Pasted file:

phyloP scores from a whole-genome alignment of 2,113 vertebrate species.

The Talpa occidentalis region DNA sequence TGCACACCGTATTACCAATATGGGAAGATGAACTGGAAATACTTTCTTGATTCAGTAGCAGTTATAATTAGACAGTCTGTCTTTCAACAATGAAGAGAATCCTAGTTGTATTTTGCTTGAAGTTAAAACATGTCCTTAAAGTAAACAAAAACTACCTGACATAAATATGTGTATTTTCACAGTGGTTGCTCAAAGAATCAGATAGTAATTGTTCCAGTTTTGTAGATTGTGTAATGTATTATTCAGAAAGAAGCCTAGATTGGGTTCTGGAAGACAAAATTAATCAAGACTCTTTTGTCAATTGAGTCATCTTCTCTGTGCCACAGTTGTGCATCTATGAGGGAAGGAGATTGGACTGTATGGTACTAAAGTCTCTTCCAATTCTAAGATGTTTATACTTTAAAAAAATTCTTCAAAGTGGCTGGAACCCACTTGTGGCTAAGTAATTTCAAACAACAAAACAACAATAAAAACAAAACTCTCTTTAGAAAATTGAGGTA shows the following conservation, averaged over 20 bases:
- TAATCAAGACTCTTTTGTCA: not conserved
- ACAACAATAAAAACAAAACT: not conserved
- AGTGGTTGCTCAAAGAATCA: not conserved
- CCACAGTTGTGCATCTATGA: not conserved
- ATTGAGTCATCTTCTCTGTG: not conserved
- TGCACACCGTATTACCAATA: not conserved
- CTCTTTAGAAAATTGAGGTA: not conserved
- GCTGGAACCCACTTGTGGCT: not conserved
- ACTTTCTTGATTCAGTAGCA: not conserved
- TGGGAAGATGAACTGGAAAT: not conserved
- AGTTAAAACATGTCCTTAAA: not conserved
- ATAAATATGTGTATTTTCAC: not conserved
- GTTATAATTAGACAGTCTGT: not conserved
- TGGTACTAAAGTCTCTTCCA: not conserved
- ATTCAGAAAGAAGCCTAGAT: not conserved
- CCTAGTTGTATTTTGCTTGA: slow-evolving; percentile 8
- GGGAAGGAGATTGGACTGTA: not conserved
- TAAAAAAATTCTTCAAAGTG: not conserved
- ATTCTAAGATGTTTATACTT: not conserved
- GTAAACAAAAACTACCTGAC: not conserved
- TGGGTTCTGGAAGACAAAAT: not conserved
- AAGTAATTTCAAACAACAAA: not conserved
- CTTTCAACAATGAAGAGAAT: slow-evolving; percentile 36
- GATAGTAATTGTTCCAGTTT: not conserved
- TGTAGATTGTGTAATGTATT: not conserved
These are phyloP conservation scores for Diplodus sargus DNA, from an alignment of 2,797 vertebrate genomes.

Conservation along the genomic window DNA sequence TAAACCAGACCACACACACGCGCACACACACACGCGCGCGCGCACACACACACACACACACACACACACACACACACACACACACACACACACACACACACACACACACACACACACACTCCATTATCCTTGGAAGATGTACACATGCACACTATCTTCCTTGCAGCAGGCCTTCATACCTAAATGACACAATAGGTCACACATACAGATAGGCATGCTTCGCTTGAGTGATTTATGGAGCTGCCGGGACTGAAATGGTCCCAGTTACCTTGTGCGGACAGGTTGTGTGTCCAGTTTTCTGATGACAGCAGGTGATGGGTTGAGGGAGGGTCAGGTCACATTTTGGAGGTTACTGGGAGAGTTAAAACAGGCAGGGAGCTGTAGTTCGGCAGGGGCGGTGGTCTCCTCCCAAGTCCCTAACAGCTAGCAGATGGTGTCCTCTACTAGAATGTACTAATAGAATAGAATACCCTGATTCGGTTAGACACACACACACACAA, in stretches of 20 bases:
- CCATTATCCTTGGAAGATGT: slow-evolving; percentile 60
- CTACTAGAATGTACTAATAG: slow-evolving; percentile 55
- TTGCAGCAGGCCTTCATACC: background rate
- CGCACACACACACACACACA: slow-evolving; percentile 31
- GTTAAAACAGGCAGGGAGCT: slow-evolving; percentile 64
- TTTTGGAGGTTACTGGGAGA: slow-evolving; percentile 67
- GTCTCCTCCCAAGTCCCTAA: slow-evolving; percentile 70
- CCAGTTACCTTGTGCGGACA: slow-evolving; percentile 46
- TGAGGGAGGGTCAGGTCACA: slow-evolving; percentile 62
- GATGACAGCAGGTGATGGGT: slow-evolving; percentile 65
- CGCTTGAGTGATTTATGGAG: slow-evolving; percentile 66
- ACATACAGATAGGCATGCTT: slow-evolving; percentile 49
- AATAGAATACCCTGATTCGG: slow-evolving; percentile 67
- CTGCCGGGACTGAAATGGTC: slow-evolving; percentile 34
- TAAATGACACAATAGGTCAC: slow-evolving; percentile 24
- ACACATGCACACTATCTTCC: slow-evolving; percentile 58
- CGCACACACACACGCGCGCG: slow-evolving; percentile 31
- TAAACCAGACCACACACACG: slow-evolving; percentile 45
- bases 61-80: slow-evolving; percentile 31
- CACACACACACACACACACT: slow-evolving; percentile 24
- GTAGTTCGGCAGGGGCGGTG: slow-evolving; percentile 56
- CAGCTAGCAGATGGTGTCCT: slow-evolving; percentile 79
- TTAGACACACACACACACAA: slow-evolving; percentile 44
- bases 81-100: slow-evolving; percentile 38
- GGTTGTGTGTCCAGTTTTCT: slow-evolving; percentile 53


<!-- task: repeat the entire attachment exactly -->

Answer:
phyloP scores from a whole-genome alignment of 2,113 vertebrate species.

The Talpa occidentalis region DNA sequence TGCACACCGTATTACCAATATGGGAAGATGAACTGGAAATACTTTCTTGATTCAGTAGCAGTTATAATTAGACAGTCTGTCTTTCAACAATGAAGAGAATCCTAGTTGTATTTTGCTTGAAGTTAAAACATGTCCTTAAAGTAAACAAAAACTACCTGACATAAATATGTGTATTTTCACAGTGGTTGCTCAAAGAATCAGATAGTAATTGTTCCAGTTTTGTAGATTGTGTAATGTATTATTCAGAAAGAAGCCTAGATTGGGTTCTGGAAGACAAAATTAATCAAGACTCTTTTGTCAATTGAGTCATCTTCTCTGTGCCACAGTTGTGCATCTATGAGGGAAGGAGATTGGACTGTATGGTACTAAAGTCTCTTCCAATTCTAAGATGTTTATACTTTAAAAAAATTCTTCAAAGTGGCTGGAACCCACTTGTGGCTAAGTAATTTCAAACAACAAAACAACAATAAAAACAAAACTCTCTTTAGAAAATTGAGGTA shows the following conservation, averaged over 20 bases:
- TAATCAAGACTCTTTTGTCA: not conserved
- ACAACAATAAAAACAAAACT: not conserved
- AGTGGTTGCTCAAAGAATCA: not conserved
- CCACAGTTGTGCATCTATGA: not conserved
- ATTGAGTCATCTTCTCTGTG: not conserved
- TGCACACCGTATTACCAATA: not conserved
- CTCTTTAGAAAATTGAGGTA: not conserved
- GCTGGAACCCACTTGTGGCT: not conserved
- ACTTTCTTGATTCAGTAGCA: not conserved
- TGGGAAGATGAACTGGAAAT: not conserved
- AGTTAAAACATGTCCTTAAA: not conserved
- ATAAATATGTGTATTTTCAC: not conserved
- GTTATAATTAGACAGTCTGT: not conserved
- TGGTACTAAAGTCTCTTCCA: not conserved
- ATTCAGAAAGAAGCCTAGAT: not conserved
- CCTAGTTGTATTTTGCTTGA: slow-evolving; percentile 8
- GGGAAGGAGATTGGACTGTA: not conserved
- TAAAAAAATTCTTCAAAGTG: not conserved
- ATTCTAAGATGTTTATACTT: not conserved
- GTAAACAAAAACTACCTGAC: not conserved
- TGGGTTCTGGAAGACAAAAT: not conserved
- AAGTAATTTCAAACAACAAA: not conserved
- CTTTCAACAATGAAGAGAAT: slow-evolving; percentile 36
- GATAGTAATTGTTCCAGTTT: not conserved
- TGTAGATTGTGTAATGTATT: not conserved
These are phyloP conservation scores for Diplodus sargus DNA, from an alignment of 2,797 vertebrate genomes.

Conservation along the genomic window DNA sequence TAAACCAGACCACACACACGCGCACACACACACGCGCGCGCGCACACACACACACACACACACACACACACACACACACACACACACACACACACACACACACACACACACACACACACTCCATTATCCTTGGAAGATGTACACATGCACACTATCTTCCTTGCAGCAGGCCTTCATACCTAAATGACACAATAGGTCACACATACAGATAGGCATGCTTCGCTTGAGTGATTTATGGAGCTGCCGGGACTGAAATGGTCCCAGTTACCTTGTGCGGACAGGTTGTGTGTCCAGTTTTCTGATGACAGCAGGTGATGGGTTGAGGGAGGGTCAGGTCACATTTTGGAGGTTACTGGGAGAGTTAAAACAGGCAGGGAGCTGTAGTTCGGCAGGGGCGGTGGTCTCCTCCCAAGTCCCTAACAGCTAGCAGATGGTGTCCTCTACTAGAATGTACTAATAGAATAGAATACCCTGATTCGGTTAGACACACACACACACAA, in stretches of 20 bases:
- CCATTATCCTTGGAAGATGT: slow-evolving; percentile 60
- CTACTAGAATGTACTAATAG: slow-evolving; percentile 55
- TTGCAGCAGGCCTTCATACC: background rate
- CGCACACACACACACACACA: slow-evolving; percentile 31
- GTTAAAACAGGCAGGGAGCT: slow-evolving; percentile 64
- TTTTGGAGGTTACTGGGAGA: slow-evolving; percentile 67
- GTCTCCTCCCAAGTCCCTAA: slow-evolving; percentile 70
- CCAGTTACCTTGTGCGGACA: slow-evolving; percentile 46
- TGAGGGAGGGTCAGGTCACA: slow-evolving; percentile 62
- GATGACAGCAGGTGATGGGT: slow-evolving; percentile 65
- CGCTTGAGTGATTTATGGAG: slow-evolving; percentile 66
- ACATACAGATAGGCATGCTT: slow-evolving; percentile 49
- AATAGAATACCCTGATTCGG: slow-evolving; percentile 67
- CTGCCGGGACTGAAATGGTC: slow-evolving; percentile 34
- TAAATGACACAATAGGTCAC: slow-evolving; percentile 24
- ACACATGCACACTATCTTCC: slow-evolving; percentile 58
- CGCACACACACACGCGCGCG: slow-evolving; percentile 31
- TAAACCAGACCACACACACG: slow-evolving; percentile 45
- bases 61-80: slow-evolving; percentile 31
- CACACACACACACACACACT: slow-evolving; percentile 24
- GTAGTTCGGCAGGGGCGGTG: slow-evolving; percentile 56
- CAGCTAGCAGATGGTGTCCT: slow-evolving; percentile 79
- TTAGACACACACACACACAA: slow-evolving; percentile 44
- bases 81-100: slow-evolving; percentile 38
- GGTTGTGTGTCCAGTTTTCT: slow-evolving; percentile 53